Thunks are functions that already have everything they need to return a value. They do not require any parameters. Kyle explains how thunks typically manifest themselves as a function wrapper around some state or token value. He also demonstrates the difference between synchronous and asynchronous thunks.
But I can describe to you what a thunk is, and it's actually kind of deceptively simple, what a thunk is. From a synchronous perspective, a thunk is a function that has everything already that it needs to do to give you some value back. You do not need to pass any arguments in, you simply call it, and it will give you a value back. Does that sound familiar? Remember how we were talking about that before in a different workshop? So a thunk is just a function with some closured state keeping track of some value or values, and it gives you those things back whenever you call the function.
Here's a synchronous thunk. I've got an add function which expects an x and a y, and I make a thunk that calls the add function and already has the 10 and the 15 in it, it's already hardcoded, in this case. So every time I call like I do on line, so that's line six to call the add function, but every I call line nine, if I call thunk over and over again, I'm going to get the same value out every single time. So now, here's the important part, thunk itself, that value which is a function, it has become a container around that particular collection of state.
And that is now a container that I can pass around anywhere in my program as a container wrapped around that state, and anytime I want to extract it, I simply have to call that function and I get the value out. I don't have to pass the value or the state itself. I pass the wrapper around that state all around my program, so it becomes like a token that represents this value, and it's easy to get it out, all I have to do is execute it to get the value out. You may not realize it yet, but that is the fundamental conceptual underpinning for what a promise is.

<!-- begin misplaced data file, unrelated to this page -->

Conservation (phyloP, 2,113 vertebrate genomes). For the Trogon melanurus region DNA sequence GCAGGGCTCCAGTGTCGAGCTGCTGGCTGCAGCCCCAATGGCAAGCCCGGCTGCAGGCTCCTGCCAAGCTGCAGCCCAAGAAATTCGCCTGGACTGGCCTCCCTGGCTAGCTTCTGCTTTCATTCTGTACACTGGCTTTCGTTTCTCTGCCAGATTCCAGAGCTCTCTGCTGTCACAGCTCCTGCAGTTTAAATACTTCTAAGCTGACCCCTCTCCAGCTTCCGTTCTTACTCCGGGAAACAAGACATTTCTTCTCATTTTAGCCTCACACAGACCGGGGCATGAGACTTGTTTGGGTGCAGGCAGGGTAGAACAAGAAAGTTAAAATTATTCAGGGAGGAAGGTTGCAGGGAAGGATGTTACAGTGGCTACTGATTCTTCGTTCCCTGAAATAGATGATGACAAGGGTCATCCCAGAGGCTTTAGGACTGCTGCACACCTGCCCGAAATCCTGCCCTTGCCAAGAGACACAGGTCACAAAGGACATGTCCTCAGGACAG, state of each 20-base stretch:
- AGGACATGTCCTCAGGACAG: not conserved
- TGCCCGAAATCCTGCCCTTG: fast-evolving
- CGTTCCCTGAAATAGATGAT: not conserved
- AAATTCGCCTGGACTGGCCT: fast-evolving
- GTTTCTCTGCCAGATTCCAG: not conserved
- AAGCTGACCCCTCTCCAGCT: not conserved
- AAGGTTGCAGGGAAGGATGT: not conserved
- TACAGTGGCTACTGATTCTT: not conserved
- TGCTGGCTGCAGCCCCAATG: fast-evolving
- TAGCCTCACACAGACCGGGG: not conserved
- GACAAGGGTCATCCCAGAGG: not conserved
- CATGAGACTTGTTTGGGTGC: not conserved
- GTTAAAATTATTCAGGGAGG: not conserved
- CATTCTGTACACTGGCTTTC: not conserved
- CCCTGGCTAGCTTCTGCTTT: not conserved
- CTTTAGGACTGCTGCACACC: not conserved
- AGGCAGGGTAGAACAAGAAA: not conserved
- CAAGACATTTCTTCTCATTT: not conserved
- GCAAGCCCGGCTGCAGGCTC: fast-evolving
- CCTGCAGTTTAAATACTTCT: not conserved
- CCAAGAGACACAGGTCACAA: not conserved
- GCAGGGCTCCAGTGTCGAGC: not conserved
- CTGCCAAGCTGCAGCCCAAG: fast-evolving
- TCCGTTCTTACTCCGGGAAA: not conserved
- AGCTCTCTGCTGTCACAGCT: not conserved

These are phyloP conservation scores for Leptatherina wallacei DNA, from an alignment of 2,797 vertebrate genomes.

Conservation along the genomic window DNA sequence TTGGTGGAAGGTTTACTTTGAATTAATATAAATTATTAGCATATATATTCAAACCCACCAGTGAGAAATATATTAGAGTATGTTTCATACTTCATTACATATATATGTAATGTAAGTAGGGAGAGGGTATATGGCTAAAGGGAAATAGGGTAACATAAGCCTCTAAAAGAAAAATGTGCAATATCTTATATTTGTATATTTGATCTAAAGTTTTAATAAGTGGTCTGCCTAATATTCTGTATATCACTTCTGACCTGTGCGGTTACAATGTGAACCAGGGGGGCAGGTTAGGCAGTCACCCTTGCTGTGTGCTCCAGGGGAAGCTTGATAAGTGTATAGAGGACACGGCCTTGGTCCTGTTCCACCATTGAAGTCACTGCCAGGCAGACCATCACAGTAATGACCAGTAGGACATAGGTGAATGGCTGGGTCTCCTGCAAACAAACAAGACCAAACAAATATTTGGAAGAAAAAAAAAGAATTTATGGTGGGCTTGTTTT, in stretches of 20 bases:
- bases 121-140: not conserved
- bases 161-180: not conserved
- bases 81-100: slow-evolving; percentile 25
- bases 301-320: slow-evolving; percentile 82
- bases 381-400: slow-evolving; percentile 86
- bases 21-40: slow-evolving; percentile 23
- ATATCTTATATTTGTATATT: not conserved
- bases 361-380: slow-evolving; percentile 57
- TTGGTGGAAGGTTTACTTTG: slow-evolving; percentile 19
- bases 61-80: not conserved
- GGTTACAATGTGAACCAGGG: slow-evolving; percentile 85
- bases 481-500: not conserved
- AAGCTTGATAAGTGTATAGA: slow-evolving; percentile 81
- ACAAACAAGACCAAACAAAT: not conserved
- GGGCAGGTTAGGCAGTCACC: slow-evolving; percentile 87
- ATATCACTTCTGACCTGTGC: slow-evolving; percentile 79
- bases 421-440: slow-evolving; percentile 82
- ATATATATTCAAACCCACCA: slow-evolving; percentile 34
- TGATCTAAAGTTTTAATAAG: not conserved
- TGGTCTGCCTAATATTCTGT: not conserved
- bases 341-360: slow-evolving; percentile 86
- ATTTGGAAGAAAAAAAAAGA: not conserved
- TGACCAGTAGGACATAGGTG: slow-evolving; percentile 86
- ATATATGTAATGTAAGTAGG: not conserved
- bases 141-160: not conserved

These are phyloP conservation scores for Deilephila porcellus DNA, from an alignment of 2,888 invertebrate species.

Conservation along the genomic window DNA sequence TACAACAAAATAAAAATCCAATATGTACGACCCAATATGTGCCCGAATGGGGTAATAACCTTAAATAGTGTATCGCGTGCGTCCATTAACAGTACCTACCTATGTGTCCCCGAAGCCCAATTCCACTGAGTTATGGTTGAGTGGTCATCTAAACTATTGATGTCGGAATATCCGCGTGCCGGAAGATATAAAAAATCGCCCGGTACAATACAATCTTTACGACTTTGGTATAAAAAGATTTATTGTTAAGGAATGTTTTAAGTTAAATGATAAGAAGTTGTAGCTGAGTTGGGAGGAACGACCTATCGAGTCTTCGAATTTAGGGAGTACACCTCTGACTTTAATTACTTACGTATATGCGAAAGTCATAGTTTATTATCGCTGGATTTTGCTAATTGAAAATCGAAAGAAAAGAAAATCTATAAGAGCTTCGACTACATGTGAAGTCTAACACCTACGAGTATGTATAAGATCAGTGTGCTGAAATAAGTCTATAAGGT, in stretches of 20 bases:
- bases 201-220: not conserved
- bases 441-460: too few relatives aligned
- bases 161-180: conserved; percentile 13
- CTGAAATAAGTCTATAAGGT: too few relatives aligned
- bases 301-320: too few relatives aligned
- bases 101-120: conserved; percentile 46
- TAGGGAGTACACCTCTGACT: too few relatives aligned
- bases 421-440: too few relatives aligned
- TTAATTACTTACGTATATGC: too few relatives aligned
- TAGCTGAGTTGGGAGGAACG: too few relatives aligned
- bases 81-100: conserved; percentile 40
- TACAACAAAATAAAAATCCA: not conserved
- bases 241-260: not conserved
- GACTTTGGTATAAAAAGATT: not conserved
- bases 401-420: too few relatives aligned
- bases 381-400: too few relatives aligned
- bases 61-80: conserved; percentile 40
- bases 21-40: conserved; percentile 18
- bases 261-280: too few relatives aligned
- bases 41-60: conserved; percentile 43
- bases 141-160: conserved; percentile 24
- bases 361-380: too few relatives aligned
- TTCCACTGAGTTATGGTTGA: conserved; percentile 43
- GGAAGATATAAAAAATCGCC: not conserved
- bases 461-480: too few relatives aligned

A wrapper around the value. Here the wrapper is a function. A promise is a much more sophisticated thing. It's actually quite powerful to think about when we extend thunks from the synchronous nature into an asynchronous nature. This is a synchronous thunk and that's the most common definition for thunks you'll find, is that it's a synchronous thing. What is an asynchronous thunk? Well, there's no right or wrong definition here but the most natural way that we can define an asynchronous thunk is that it is a function that doesn't need any arguments passed to it to do its job, except you need to pass it a callback so that you can get the value out.
So that's what we're going to call an asynchronous thunk. So let's extend our synchronous thunk to an asynchronous thunk. I have an addAsync function. It fakes some asynchronous-isity with a set timeout. It takes the callback that you've passed in on line one, on line three it calls it with the addition. So we make our thunk on line seven with addAsync and we hardcode 10,15 in cb, and on line 11 we have that value, that thunk value, that we can pass around our function and every time we call thunk and pass in a callback we know we're going to get our value out.